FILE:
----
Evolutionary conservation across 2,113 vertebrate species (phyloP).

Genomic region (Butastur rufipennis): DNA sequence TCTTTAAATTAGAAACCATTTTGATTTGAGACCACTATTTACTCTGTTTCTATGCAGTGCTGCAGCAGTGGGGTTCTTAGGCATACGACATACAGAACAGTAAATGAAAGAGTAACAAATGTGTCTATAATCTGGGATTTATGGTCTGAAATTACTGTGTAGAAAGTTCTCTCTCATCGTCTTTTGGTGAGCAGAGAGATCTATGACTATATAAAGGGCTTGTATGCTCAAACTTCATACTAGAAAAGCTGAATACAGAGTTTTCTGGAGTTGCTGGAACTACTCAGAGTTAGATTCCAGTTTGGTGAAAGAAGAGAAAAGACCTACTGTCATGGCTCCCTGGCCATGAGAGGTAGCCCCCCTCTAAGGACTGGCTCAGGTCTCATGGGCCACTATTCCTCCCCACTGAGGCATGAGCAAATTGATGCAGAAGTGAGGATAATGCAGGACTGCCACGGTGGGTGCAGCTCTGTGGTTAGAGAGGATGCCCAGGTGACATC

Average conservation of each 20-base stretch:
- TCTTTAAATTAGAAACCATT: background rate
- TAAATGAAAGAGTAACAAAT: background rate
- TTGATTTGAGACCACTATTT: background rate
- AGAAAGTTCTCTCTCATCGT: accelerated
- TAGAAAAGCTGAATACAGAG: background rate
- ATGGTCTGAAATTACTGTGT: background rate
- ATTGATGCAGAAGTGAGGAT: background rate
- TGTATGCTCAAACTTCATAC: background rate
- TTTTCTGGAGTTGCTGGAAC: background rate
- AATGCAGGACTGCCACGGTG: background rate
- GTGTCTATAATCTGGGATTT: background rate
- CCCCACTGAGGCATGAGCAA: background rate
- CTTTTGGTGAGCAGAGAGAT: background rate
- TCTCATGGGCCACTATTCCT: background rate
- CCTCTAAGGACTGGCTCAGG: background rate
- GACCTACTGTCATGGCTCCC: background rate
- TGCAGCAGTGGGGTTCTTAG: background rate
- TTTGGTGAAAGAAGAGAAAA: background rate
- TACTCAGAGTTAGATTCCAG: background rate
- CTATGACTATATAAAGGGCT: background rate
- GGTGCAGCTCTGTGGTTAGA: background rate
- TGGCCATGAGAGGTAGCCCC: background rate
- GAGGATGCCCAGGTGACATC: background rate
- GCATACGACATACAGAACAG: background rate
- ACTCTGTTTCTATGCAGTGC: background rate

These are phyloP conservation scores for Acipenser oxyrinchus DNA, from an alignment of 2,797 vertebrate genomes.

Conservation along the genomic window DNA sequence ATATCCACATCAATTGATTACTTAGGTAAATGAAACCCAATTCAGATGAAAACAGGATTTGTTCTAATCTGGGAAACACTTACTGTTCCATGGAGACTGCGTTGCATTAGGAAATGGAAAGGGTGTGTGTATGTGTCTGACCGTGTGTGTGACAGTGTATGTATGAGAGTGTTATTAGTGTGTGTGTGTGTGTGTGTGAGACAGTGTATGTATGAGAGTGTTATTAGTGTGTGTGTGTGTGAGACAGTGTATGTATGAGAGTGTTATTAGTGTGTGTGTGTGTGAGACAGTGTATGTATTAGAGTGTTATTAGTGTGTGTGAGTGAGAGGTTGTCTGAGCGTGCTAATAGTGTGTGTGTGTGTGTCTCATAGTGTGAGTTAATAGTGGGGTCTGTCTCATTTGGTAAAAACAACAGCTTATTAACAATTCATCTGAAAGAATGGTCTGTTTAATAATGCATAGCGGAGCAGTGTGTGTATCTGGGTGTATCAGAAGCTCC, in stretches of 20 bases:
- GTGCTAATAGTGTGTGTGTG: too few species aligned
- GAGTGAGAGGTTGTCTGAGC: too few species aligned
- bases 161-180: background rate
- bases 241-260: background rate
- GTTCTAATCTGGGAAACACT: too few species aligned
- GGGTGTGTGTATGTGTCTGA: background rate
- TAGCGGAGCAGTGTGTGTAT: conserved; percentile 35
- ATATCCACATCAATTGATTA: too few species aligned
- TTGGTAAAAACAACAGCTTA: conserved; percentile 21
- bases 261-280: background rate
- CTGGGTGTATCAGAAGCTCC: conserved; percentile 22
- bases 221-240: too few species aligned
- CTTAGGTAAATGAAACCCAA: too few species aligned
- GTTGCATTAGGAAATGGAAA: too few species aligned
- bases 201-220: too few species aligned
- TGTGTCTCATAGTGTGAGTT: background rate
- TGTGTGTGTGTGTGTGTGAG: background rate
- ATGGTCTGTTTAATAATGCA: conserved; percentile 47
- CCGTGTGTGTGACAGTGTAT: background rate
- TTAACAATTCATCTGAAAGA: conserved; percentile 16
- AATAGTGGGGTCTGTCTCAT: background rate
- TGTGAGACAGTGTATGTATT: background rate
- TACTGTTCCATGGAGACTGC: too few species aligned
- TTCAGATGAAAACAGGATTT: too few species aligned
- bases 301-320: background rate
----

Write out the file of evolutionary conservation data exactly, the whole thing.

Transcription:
Evolutionary conservation across 2,113 vertebrate species (phyloP).

Genomic region (Butastur rufipennis): DNA sequence TCTTTAAATTAGAAACCATTTTGATTTGAGACCACTATTTACTCTGTTTCTATGCAGTGCTGCAGCAGTGGGGTTCTTAGGCATACGACATACAGAACAGTAAATGAAAGAGTAACAAATGTGTCTATAATCTGGGATTTATGGTCTGAAATTACTGTGTAGAAAGTTCTCTCTCATCGTCTTTTGGTGAGCAGAGAGATCTATGACTATATAAAGGGCTTGTATGCTCAAACTTCATACTAGAAAAGCTGAATACAGAGTTTTCTGGAGTTGCTGGAACTACTCAGAGTTAGATTCCAGTTTGGTGAAAGAAGAGAAAAGACCTACTGTCATGGCTCCCTGGCCATGAGAGGTAGCCCCCCTCTAAGGACTGGCTCAGGTCTCATGGGCCACTATTCCTCCCCACTGAGGCATGAGCAAATTGATGCAGAAGTGAGGATAATGCAGGACTGCCACGGTGGGTGCAGCTCTGTGGTTAGAGAGGATGCCCAGGTGACATC

Average conservation of each 20-base stretch:
- TCTTTAAATTAGAAACCATT: background rate
- TAAATGAAAGAGTAACAAAT: background rate
- TTGATTTGAGACCACTATTT: background rate
- AGAAAGTTCTCTCTCATCGT: accelerated
- TAGAAAAGCTGAATACAGAG: background rate
- ATGGTCTGAAATTACTGTGT: background rate
- ATTGATGCAGAAGTGAGGAT: background rate
- TGTATGCTCAAACTTCATAC: background rate
- TTTTCTGGAGTTGCTGGAAC: background rate
- AATGCAGGACTGCCACGGTG: background rate
- GTGTCTATAATCTGGGATTT: background rate
- CCCCACTGAGGCATGAGCAA: background rate
- CTTTTGGTGAGCAGAGAGAT: background rate
- TCTCATGGGCCACTATTCCT: background rate
- CCTCTAAGGACTGGCTCAGG: background rate
- GACCTACTGTCATGGCTCCC: background rate
- TGCAGCAGTGGGGTTCTTAG: background rate
- TTTGGTGAAAGAAGAGAAAA: background rate
- TACTCAGAGTTAGATTCCAG: background rate
- CTATGACTATATAAAGGGCT: background rate
- GGTGCAGCTCTGTGGTTAGA: background rate
- TGGCCATGAGAGGTAGCCCC: background rate
- GAGGATGCCCAGGTGACATC: background rate
- GCATACGACATACAGAACAG: background rate
- ACTCTGTTTCTATGCAGTGC: background rate

These are phyloP conservation scores for Acipenser oxyrinchus DNA, from an alignment of 2,797 vertebrate genomes.

Conservation along the genomic window DNA sequence ATATCCACATCAATTGATTACTTAGGTAAATGAAACCCAATTCAGATGAAAACAGGATTTGTTCTAATCTGGGAAACACTTACTGTTCCATGGAGACTGCGTTGCATTAGGAAATGGAAAGGGTGTGTGTATGTGTCTGACCGTGTGTGTGACAGTGTATGTATGAGAGTGTTATTAGTGTGTGTGTGTGTGTGTGTGAGACAGTGTATGTATGAGAGTGTTATTAGTGTGTGTGTGTGTGAGACAGTGTATGTATGAGAGTGTTATTAGTGTGTGTGTGTGTGAGACAGTGTATGTATTAGAGTGTTATTAGTGTGTGTGAGTGAGAGGTTGTCTGAGCGTGCTAATAGTGTGTGTGTGTGTGTCTCATAGTGTGAGTTAATAGTGGGGTCTGTCTCATTTGGTAAAAACAACAGCTTATTAACAATTCATCTGAAAGAATGGTCTGTTTAATAATGCATAGCGGAGCAGTGTGTGTATCTGGGTGTATCAGAAGCTCC, in stretches of 20 bases:
- GTGCTAATAGTGTGTGTGTG: too few species aligned
- GAGTGAGAGGTTGTCTGAGC: too few species aligned
- bases 161-180: background rate
- bases 241-260: background rate
- GTTCTAATCTGGGAAACACT: too few species aligned
- GGGTGTGTGTATGTGTCTGA: background rate
- TAGCGGAGCAGTGTGTGTAT: conserved; percentile 35
- ATATCCACATCAATTGATTA: too few species aligned
- TTGGTAAAAACAACAGCTTA: conserved; percentile 21
- bases 261-280: background rate
- CTGGGTGTATCAGAAGCTCC: conserved; percentile 22
- bases 221-240: too few species aligned
- CTTAGGTAAATGAAACCCAA: too few species aligned
- GTTGCATTAGGAAATGGAAA: too few species aligned
- bases 201-220: too few species aligned
- TGTGTCTCATAGTGTGAGTT: background rate
- TGTGTGTGTGTGTGTGTGAG: background rate
- ATGGTCTGTTTAATAATGCA: conserved; percentile 47
- CCGTGTGTGTGACAGTGTAT: background rate
- TTAACAATTCATCTGAAAGA: conserved; percentile 16
- AATAGTGGGGTCTGTCTCAT: background rate
- TGTGAGACAGTGTATGTATT: background rate
- TACTGTTCCATGGAGACTGC: too few species aligned
- TTCAGATGAAAACAGGATTT: too few species aligned
- bases 301-320: background rate